1. expenses saved and profits reaped by the defendant;
  2. revenue lost by the plaintiff;
  3. the value of the trademark;
  4. the deterrent effect on others besides the defendant;
  5. whether the defendant’s conduct was innocent or willful;
  6. whether the defendant cooperated in providing records from which to assess the value of the infringing product; and
  7. the potential for discouraging the defendant.


However, applying these factors can prove challenging in that it is not clear how the factors should be weighed or how a consideration of some factors should translate into any particular monetary figure. Moreover, in many instances, information necessary to apply some of the factors is missing. After all, one of the main reasons a plaintiff may elect statutory damages is that information about expenses saved and profits reaped by the defendant is not available.


Subsection 1117(c) authorizes higher awards for willful infringement using counterfeit marks, yet the statute does not define “willful.” The case law indicates that willfulness in this context involves knowledge that one is using a counterfeit mark. “Willful blindness” or reckless disregard for a trademark holder’s interest can also satisfy the willfulness requirement and justify a higher award under subsection 1117(c). See, e.g., Phillip Morris USA v. Liu, 489 F. Supp. 2d. 1119, 1123 (C.D. Cal. 2007). Willfulness may be inferred by many circumstances, such as a defendant’s continued marketing of counterfeit marked merchandise despite receiving a cease-and-desist letter or a sophisticated operation and familiarity with the industry such that the defendant must have known the merchandise at issue to bear counterfeit marks. Courts also have held that willfulness may be inferred when a defendant defaults in litigation in which the plaintiff pled willfulness. See, e.g., Phillip Morris USA, Inc. v. Castworld Prods., Inc., 219 F.R.D. 494, 500 (C.D. Cal. 2003) (holding that defendant willfully infringed plaintiff’s trademark on plaintiff’s allegations of willful infringement and defendant’s failure to participate in any way in the litigation); Tiffany, Inc. v. Luban, 282 F. Supp. 2d 123, 124 (S.D.N.Y. 2003) (“By virtue of the default, the [defaulting party’s] infringement is deemed willful.”).


Statutory damages are intended to compensate and to deter future violations, so the nature and extent of a defendant’s activities tend to have weight in most statutory damages award determinations. While there is a higher damages range for willfulness, as a practical matter, it is not unusual for courts to come to a “baseline” per mark value and then to enhance it by trebling it or trebling and then doubling it upon a finding of willfulness and in the interest of deterrence. See, e.g., Lifted Research Group v. Behdad, No. 08-390 (CKK), 2010 U.S. Dist. LEXIS 64670 (D.D.C. June 30, 2010) (trebling and then doubling a “baseline award” for willfulness and in the interest of deterrence in determining statutory damages). Subsection 1117(c) allows for all manner of award configurations and rationales, as long as the result is within the applicable range.


As a general matter, courts appear most likely to award at the top of the applicable range when there is evidence of a large and sophisticated counterfeiting operation that has infringed marks that are nationally well known or that are associated with “luxury brands.” However, that is not to say that entities with less-recognized marks are routinely awarded low statutory damages. As may be expected in light of damages ranges so broad, the lack of statutory guidance regarding how to determine awards, and the ability of a court to devise an award it considers just, statutory damages may differ greatly with respect to different cases with facts that seem similar.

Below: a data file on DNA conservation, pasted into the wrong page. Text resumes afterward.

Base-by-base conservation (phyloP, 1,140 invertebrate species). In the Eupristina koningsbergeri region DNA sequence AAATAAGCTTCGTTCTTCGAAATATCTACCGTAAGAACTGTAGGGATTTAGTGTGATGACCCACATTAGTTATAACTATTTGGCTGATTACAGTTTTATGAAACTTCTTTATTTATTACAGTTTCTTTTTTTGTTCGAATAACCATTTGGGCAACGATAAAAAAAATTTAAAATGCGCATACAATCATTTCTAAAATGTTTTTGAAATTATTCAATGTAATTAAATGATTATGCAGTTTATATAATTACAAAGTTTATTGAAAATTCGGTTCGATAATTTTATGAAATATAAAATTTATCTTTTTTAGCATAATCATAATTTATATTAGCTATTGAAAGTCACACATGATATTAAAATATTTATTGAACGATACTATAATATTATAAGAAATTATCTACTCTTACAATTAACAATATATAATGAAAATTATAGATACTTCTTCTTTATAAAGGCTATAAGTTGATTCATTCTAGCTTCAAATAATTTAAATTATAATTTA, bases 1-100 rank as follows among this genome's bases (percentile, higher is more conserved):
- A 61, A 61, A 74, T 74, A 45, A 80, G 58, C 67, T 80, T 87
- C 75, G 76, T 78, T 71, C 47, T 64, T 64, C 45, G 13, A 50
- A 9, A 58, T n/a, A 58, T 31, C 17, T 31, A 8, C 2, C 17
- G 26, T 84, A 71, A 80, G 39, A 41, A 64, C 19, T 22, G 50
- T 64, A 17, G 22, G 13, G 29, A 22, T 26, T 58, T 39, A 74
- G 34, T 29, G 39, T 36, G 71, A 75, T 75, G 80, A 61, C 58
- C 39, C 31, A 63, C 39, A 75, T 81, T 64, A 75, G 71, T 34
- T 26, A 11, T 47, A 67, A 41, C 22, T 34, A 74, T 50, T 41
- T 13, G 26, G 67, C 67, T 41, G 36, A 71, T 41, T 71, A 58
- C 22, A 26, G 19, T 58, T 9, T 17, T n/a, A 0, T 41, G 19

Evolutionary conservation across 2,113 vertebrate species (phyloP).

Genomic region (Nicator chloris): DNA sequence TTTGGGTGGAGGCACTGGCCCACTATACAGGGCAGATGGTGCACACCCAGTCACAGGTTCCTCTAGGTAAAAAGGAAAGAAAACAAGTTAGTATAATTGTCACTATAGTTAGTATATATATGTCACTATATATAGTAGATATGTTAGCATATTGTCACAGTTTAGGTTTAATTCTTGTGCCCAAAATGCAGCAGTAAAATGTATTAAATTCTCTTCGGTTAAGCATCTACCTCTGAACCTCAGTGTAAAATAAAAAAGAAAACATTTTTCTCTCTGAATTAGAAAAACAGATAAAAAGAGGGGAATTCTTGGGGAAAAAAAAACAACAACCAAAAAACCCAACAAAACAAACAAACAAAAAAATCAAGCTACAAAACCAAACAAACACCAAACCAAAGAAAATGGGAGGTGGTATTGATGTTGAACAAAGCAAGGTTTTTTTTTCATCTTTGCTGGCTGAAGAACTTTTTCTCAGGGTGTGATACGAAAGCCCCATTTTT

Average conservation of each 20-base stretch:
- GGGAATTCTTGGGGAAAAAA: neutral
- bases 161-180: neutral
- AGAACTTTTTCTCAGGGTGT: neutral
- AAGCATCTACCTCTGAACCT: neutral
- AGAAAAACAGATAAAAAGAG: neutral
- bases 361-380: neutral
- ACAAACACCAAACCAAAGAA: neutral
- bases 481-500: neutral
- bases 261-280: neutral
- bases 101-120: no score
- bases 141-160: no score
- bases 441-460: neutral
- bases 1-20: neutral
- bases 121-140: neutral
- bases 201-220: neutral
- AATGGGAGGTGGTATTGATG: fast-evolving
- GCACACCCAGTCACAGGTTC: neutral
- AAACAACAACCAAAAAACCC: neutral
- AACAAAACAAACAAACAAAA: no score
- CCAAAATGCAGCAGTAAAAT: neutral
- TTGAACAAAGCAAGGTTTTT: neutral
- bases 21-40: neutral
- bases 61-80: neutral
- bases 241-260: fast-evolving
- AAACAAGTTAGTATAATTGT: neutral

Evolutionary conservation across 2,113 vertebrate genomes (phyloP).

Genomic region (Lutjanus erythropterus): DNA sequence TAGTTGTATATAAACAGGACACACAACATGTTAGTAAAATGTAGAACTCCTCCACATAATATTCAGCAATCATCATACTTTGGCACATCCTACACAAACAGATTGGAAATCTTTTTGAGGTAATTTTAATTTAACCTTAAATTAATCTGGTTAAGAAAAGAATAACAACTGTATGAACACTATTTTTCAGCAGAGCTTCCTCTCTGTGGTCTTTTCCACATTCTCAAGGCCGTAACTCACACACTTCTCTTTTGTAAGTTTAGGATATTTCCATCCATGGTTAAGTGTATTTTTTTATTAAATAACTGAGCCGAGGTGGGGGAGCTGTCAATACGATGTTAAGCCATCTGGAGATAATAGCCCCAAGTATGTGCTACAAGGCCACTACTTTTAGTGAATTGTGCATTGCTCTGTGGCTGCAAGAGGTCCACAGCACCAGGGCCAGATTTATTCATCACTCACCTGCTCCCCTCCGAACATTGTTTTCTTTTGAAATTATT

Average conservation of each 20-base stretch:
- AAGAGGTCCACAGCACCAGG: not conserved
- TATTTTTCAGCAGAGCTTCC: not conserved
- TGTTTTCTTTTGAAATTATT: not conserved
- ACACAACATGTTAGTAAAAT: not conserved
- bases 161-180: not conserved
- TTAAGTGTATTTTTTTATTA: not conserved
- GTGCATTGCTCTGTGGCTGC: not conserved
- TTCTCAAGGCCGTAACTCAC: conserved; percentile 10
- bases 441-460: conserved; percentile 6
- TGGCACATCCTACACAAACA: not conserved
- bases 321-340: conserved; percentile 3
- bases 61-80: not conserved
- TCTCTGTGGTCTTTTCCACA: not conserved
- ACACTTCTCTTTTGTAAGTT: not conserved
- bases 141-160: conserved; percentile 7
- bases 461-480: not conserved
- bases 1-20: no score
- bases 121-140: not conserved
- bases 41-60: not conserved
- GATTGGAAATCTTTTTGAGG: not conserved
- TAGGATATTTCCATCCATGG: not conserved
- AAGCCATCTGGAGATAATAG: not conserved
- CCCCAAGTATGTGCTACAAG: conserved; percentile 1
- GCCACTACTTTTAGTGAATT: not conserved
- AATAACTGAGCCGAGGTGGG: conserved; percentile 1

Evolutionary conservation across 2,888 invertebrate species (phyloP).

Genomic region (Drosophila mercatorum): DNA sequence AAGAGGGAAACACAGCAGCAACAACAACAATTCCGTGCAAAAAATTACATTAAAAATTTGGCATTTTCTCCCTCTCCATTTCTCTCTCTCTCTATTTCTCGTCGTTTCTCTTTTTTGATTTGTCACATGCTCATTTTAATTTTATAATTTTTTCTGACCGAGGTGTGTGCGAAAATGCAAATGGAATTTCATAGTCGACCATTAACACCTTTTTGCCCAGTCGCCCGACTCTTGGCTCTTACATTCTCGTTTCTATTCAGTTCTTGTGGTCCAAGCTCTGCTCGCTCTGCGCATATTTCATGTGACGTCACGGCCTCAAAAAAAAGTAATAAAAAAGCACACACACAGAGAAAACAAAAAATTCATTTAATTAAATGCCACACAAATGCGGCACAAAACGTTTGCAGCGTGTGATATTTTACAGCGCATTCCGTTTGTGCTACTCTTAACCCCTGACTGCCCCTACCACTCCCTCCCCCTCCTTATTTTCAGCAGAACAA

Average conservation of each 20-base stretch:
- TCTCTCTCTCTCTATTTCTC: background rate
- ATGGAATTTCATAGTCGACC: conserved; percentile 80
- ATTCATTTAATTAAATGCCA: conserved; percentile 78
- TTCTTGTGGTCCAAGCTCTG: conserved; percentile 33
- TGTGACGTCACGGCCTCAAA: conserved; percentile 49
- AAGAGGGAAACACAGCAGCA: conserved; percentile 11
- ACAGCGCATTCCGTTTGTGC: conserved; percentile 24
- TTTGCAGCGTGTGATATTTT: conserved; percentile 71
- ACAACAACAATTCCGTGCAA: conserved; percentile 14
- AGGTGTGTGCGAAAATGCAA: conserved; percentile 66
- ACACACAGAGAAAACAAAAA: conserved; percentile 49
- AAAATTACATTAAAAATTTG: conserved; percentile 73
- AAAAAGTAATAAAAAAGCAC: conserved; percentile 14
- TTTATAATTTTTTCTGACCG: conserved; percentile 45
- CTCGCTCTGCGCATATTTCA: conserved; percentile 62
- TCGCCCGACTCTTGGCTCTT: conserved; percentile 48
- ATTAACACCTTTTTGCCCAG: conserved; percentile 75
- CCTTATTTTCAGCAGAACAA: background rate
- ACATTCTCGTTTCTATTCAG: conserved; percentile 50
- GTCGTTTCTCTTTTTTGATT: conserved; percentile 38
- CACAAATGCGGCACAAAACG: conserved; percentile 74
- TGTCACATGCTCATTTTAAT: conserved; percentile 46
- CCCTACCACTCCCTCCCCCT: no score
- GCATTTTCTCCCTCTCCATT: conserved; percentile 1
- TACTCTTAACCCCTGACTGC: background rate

Because subsection 1117(c) ultimately allows the court to award what it “considers just,” a plaintiff should garner as much relevant information as possible to help a judge feel comfortable that a proposed award would be fair. Even though statutory damages were intended to help plaintiffs who may not have information about defendants’ sales and profits, courts tend to rely heavily on such information in considering statutory damages when it is available, and plaintiffs need to justify their proposals with any available facts, credible theories or methodologies, analogous case law, or a combination of these when information about a defendant’s activities is not available.


Are Attorney Fees Available When a Plaintiff Elects Statutory Damages?
Subsection 1117(c) does not mention attorney fees at all, unlike subsections 1117(a) and (b). Subsection 1117(a)(3) provides that “[t]he court in exceptional cases may award reasonable attorney fees to the prevailing party.” Those who recover treble damages under 1117(b) have an automatic right to recover attorney fees “unless the court finds extenuating circumstances.” But what about a plaintiff who recovers statutory damages under subsection 1117(c)? Most courts now find that the election of statutory damages does not automatically preclude the recovery of attorney fees, but the road to the current state of affairs has been a bit rocky.


In K and N Engineering, Inc. v. Bulat, 510 F. 3d 1079 (9th Cir. 2007), the Ninth Circuit held that attorney fees under subsection 1117(b) are not available when a plaintiff elects to recover statutory damages under subsection 1117(c), finding that “section 1117(b)’s attorney’s fees provision applies only in cases with actual damages under section 1117(a).” Id. at 1082. However, the Ninth Circuit expressly declined to reach the issue of whether an election to receive statutory damages under subsection 1117(c) precludes an award of attorney fees for “exceptional cases” under subsection 1117(a). Id. at 1082 n.5.


In Louis Vuitton Malletier S.A. v. Ly, 676 F. 3d 83, 109 (2d Cir. 2012), the Second Circuit addressed that issue and found that an award of attorney fees may accompany an award of statutory damages pursuant to subsection 1117(c). In essence, the court decided that the statutory damages provisions were intended to supplant only that part of subsection 1117(a) that provides the method for ascertaining the amount of damages for a plaintiff electing statutory damages, and not the last sentence of subsection 1117(a), which allows for the recovery of attorney fees in “exceptional cases.” In addition to interpreting the text of the statute, the Second Circuit reviewed the legislative history associated with the passage of the Anticounterfeiting Consumer Protection Act, which was passed in 1996 and amended section 1117 to add subsection (c). The court found that Congress sought to ensure that plaintiffs would be able to receive more than de minimis compensation for injuries caused by counterfeiting if they were unable to prove actual damages and that the act was therefore designed to provide an alternative to the type of recovery provided in subsection 1117(a), not to all of the remedies provided for in that subsection. The court noted that “[t]he Act was meant to expand the range of remedies available to a trademark plaintiff, not restrict them.” 676 F.3d at 110.